Honoré Daumier (1808–1879) was a famous French painter, printmaker, sculptor, and cartoonist. He was born in a working family in Marseille, France. He lived in poverty, working around multiple jobs to make a living such as apprentice, postman, and shop assistant. All kinds of experiences made him have a better understanding of the lives of the lower classes.
In 1825, Daumier began to create paintings. Most of his early works were published in “Satire” magazine, reflecting the people’s suffering and criticizing the government’s corruption.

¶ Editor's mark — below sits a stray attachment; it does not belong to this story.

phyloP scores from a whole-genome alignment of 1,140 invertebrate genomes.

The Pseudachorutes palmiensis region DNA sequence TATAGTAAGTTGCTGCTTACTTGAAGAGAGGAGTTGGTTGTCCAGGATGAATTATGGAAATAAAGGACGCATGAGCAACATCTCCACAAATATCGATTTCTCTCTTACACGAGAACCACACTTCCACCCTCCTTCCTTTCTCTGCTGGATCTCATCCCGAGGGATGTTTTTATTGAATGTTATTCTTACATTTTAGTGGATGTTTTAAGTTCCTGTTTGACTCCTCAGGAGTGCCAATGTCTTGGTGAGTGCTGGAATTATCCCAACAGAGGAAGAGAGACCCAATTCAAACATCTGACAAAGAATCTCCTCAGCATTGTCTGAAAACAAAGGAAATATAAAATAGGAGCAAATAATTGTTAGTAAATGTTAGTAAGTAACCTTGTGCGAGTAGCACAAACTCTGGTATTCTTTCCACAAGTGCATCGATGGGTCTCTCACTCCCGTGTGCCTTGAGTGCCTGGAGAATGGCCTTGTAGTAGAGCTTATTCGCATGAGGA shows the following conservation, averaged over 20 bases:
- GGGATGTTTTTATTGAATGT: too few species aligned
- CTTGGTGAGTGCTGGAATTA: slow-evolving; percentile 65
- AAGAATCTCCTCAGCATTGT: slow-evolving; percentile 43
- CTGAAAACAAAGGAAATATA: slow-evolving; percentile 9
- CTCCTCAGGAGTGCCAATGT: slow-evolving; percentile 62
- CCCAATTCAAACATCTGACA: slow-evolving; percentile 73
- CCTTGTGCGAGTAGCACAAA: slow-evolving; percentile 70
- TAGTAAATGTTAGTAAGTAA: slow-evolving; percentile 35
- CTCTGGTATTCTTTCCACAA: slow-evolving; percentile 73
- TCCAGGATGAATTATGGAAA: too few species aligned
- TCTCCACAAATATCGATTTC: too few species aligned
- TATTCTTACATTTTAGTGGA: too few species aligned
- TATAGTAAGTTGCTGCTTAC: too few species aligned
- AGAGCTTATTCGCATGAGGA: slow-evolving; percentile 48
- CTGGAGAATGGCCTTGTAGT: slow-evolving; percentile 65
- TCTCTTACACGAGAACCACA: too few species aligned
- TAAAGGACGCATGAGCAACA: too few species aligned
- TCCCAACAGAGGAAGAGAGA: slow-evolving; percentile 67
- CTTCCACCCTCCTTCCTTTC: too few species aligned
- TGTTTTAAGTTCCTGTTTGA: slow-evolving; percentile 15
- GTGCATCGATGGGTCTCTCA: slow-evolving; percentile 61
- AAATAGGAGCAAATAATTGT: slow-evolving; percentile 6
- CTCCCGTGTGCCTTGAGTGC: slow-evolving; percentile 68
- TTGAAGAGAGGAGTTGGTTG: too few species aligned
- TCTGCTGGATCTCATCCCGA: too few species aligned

In 1832, Daumier was imprisoned for drawing the satirical lithograph “Gargantua”. “Gargantua” is a greedy character in the novel “Gargantua and of Pantagruel.” Daumier satirizes Louis Philippe through this character, who exploited the working people from their hard work with a big mouth open. As soon as this work was made public, it immediately caused an uproar.
Most of Daumier’s paintings have the theme of the ordinary life of the people in the lower classes. Just like this “The Third-Class Carriage”, bold and powerful brushstrokes, strong color contrast, rough and pungent characters, and as original as it comes from real lives.